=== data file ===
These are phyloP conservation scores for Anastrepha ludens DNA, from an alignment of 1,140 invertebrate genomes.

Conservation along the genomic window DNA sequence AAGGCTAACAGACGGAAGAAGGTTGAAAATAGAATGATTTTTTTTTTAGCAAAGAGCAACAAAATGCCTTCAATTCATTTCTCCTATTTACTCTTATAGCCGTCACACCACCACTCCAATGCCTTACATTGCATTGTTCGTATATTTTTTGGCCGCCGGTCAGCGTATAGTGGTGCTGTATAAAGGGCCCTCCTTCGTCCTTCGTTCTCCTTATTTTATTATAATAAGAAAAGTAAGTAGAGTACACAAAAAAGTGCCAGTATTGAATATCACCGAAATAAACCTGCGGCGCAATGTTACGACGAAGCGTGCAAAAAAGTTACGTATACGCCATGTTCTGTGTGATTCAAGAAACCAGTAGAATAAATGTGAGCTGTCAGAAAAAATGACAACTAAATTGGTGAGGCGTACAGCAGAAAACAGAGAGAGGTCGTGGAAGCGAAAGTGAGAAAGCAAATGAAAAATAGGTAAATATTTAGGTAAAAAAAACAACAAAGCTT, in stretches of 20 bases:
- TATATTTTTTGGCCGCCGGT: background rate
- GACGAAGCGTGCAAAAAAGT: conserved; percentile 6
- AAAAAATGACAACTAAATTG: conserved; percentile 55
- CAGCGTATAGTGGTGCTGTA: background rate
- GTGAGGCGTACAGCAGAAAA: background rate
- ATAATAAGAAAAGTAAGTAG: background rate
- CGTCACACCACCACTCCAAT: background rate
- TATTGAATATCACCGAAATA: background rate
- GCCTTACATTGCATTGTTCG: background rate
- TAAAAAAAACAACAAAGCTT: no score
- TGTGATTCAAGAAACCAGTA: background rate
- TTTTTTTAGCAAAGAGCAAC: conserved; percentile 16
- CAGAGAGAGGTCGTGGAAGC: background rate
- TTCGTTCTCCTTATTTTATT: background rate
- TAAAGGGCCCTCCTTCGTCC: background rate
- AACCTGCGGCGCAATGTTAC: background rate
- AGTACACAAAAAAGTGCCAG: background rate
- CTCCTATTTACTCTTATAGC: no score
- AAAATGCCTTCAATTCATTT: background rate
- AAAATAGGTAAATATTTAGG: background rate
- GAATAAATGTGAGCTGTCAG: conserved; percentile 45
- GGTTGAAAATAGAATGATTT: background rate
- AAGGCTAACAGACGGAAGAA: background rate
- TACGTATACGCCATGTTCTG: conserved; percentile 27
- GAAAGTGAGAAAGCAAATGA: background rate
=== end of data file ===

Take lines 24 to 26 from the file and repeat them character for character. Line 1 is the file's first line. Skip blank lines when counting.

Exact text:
- GGTTGAAAATAGAATGATTT: background rate
- AAGGCTAACAGACGGAAGAA: background rate
- TACGTATACGCCATGTTCTG: conserved; percentile 27